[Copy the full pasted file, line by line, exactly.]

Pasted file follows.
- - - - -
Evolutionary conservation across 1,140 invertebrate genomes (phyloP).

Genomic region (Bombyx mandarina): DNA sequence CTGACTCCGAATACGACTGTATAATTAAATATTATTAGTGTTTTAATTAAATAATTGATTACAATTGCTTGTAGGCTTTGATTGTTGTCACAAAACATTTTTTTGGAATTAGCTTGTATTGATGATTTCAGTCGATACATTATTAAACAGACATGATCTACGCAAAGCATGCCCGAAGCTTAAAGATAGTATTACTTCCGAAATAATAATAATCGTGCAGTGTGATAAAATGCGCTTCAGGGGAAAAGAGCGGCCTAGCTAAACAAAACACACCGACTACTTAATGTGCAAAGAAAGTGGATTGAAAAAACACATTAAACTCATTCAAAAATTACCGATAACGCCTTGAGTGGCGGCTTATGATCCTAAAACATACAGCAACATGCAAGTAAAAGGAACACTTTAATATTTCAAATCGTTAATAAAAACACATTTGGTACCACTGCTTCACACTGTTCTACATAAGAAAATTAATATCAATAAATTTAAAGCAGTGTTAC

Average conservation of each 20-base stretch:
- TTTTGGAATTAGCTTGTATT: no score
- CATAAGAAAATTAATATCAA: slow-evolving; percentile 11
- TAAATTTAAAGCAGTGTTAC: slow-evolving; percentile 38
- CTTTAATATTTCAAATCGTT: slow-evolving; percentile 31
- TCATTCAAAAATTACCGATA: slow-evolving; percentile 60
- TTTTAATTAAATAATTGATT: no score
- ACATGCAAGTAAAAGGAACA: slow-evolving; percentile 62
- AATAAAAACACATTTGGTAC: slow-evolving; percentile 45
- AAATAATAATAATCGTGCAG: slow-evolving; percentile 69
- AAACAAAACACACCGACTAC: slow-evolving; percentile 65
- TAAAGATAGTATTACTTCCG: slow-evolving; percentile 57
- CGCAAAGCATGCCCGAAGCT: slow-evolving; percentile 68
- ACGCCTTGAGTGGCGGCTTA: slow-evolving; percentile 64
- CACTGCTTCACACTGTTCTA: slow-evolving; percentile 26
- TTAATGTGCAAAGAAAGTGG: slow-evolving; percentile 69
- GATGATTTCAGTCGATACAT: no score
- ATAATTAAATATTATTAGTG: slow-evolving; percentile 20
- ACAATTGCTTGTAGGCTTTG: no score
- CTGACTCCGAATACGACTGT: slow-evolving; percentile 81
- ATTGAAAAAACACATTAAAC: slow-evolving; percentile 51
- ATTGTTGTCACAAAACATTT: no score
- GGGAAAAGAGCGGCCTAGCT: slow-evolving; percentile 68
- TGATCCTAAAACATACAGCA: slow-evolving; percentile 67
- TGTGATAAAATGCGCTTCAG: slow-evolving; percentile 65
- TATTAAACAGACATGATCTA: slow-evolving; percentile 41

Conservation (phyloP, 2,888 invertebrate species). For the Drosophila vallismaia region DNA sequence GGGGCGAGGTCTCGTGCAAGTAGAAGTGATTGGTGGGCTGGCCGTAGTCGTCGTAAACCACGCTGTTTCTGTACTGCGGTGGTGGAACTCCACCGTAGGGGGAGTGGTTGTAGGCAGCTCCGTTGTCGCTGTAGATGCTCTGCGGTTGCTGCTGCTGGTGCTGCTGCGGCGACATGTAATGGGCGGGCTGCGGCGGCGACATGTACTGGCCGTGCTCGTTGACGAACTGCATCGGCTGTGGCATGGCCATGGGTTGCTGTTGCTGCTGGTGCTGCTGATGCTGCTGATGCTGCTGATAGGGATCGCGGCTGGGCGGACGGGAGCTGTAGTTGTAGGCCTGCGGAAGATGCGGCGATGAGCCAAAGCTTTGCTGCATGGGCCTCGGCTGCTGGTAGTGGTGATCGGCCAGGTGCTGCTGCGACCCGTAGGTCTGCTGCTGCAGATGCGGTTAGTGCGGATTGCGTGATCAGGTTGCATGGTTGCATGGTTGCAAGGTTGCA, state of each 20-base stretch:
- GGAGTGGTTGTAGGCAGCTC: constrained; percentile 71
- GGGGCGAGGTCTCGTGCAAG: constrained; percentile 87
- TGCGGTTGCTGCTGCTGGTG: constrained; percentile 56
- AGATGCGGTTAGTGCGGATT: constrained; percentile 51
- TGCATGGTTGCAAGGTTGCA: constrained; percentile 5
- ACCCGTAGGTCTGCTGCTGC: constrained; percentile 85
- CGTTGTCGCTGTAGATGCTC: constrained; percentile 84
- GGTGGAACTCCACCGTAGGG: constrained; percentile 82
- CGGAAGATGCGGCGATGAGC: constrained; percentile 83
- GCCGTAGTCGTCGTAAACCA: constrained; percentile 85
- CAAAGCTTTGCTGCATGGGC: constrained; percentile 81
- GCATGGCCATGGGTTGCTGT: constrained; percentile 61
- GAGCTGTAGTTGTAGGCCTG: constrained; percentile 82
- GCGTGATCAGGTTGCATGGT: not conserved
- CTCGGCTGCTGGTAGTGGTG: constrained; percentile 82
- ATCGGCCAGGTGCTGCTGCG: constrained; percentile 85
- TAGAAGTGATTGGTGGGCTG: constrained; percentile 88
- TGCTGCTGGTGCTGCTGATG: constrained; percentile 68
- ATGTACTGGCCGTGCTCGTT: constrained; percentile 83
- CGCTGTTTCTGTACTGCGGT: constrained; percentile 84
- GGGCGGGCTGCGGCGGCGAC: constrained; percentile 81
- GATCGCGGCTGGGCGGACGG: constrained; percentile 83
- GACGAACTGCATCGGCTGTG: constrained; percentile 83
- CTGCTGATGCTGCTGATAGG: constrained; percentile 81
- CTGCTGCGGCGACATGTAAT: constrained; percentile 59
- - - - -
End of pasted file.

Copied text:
Evolutionary conservation across 1,140 invertebrate genomes (phyloP).

Genomic region (Bombyx mandarina): DNA sequence CTGACTCCGAATACGACTGTATAATTAAATATTATTAGTGTTTTAATTAAATAATTGATTACAATTGCTTGTAGGCTTTGATTGTTGTCACAAAACATTTTTTTGGAATTAGCTTGTATTGATGATTTCAGTCGATACATTATTAAACAGACATGATCTACGCAAAGCATGCCCGAAGCTTAAAGATAGTATTACTTCCGAAATAATAATAATCGTGCAGTGTGATAAAATGCGCTTCAGGGGAAAAGAGCGGCCTAGCTAAACAAAACACACCGACTACTTAATGTGCAAAGAAAGTGGATTGAAAAAACACATTAAACTCATTCAAAAATTACCGATAACGCCTTGAGTGGCGGCTTATGATCCTAAAACATACAGCAACATGCAAGTAAAAGGAACACTTTAATATTTCAAATCGTTAATAAAAACACATTTGGTACCACTGCTTCACACTGTTCTACATAAGAAAATTAATATCAATAAATTTAAAGCAGTGTTAC

Average conservation of each 20-base stretch:
- TTTTGGAATTAGCTTGTATT: no score
- CATAAGAAAATTAATATCAA: slow-evolving; percentile 11
- TAAATTTAAAGCAGTGTTAC: slow-evolving; percentile 38
- CTTTAATATTTCAAATCGTT: slow-evolving; percentile 31
- TCATTCAAAAATTACCGATA: slow-evolving; percentile 60
- TTTTAATTAAATAATTGATT: no score
- ACATGCAAGTAAAAGGAACA: slow-evolving; percentile 62
- AATAAAAACACATTTGGTAC: slow-evolving; percentile 45
- AAATAATAATAATCGTGCAG: slow-evolving; percentile 69
- AAACAAAACACACCGACTAC: slow-evolving; percentile 65
- TAAAGATAGTATTACTTCCG: slow-evolving; percentile 57
- CGCAAAGCATGCCCGAAGCT: slow-evolving; percentile 68
- ACGCCTTGAGTGGCGGCTTA: slow-evolving; percentile 64
- CACTGCTTCACACTGTTCTA: slow-evolving; percentile 26
- TTAATGTGCAAAGAAAGTGG: slow-evolving; percentile 69
- GATGATTTCAGTCGATACAT: no score
- ATAATTAAATATTATTAGTG: slow-evolving; percentile 20
- ACAATTGCTTGTAGGCTTTG: no score
- CTGACTCCGAATACGACTGT: slow-evolving; percentile 81
- ATTGAAAAAACACATTAAAC: slow-evolving; percentile 51
- ATTGTTGTCACAAAACATTT: no score
- GGGAAAAGAGCGGCCTAGCT: slow-evolving; percentile 68
- TGATCCTAAAACATACAGCA: slow-evolving; percentile 67
- TGTGATAAAATGCGCTTCAG: slow-evolving; percentile 65
- TATTAAACAGACATGATCTA: slow-evolving; percentile 41

Conservation (phyloP, 2,888 invertebrate species). For the Drosophila vallismaia region DNA sequence GGGGCGAGGTCTCGTGCAAGTAGAAGTGATTGGTGGGCTGGCCGTAGTCGTCGTAAACCACGCTGTTTCTGTACTGCGGTGGTGGAACTCCACCGTAGGGGGAGTGGTTGTAGGCAGCTCCGTTGTCGCTGTAGATGCTCTGCGGTTGCTGCTGCTGGTGCTGCTGCGGCGACATGTAATGGGCGGGCTGCGGCGGCGACATGTACTGGCCGTGCTCGTTGACGAACTGCATCGGCTGTGGCATGGCCATGGGTTGCTGTTGCTGCTGGTGCTGCTGATGCTGCTGATGCTGCTGATAGGGATCGCGGCTGGGCGGACGGGAGCTGTAGTTGTAGGCCTGCGGAAGATGCGGCGATGAGCCAAAGCTTTGCTGCATGGGCCTCGGCTGCTGGTAGTGGTGATCGGCCAGGTGCTGCTGCGACCCGTAGGTCTGCTGCTGCAGATGCGGTTAGTGCGGATTGCGTGATCAGGTTGCATGGTTGCATGGTTGCAAGGTTGCA, state of each 20-base stretch:
- GGAGTGGTTGTAGGCAGCTC: constrained; percentile 71
- GGGGCGAGGTCTCGTGCAAG: constrained; percentile 87
- TGCGGTTGCTGCTGCTGGTG: constrained; percentile 56
- AGATGCGGTTAGTGCGGATT: constrained; percentile 51
- TGCATGGTTGCAAGGTTGCA: constrained; percentile 5
- ACCCGTAGGTCTGCTGCTGC: constrained; percentile 85
- CGTTGTCGCTGTAGATGCTC: constrained; percentile 84
- GGTGGAACTCCACCGTAGGG: constrained; percentile 82
- CGGAAGATGCGGCGATGAGC: constrained; percentile 83
- GCCGTAGTCGTCGTAAACCA: constrained; percentile 85
- CAAAGCTTTGCTGCATGGGC: constrained; percentile 81
- GCATGGCCATGGGTTGCTGT: constrained; percentile 61
- GAGCTGTAGTTGTAGGCCTG: constrained; percentile 82
- GCGTGATCAGGTTGCATGGT: not conserved
- CTCGGCTGCTGGTAGTGGTG: constrained; percentile 82
- ATCGGCCAGGTGCTGCTGCG: constrained; percentile 85
- TAGAAGTGATTGGTGGGCTG: constrained; percentile 88
- TGCTGCTGGTGCTGCTGATG: constrained; percentile 68
- ATGTACTGGCCGTGCTCGTT: constrained; percentile 83
- CGCTGTTTCTGTACTGCGGT: constrained; percentile 84
- GGGCGGGCTGCGGCGGCGAC: constrained; percentile 81
- GATCGCGGCTGGGCGGACGG: constrained; percentile 83
- GACGAACTGCATCGGCTGTG: constrained; percentile 83
- CTGCTGATGCTGCTGATAGG: constrained; percentile 81
- CTGCTGCGGCGACATGTAAT: constrained; percentile 59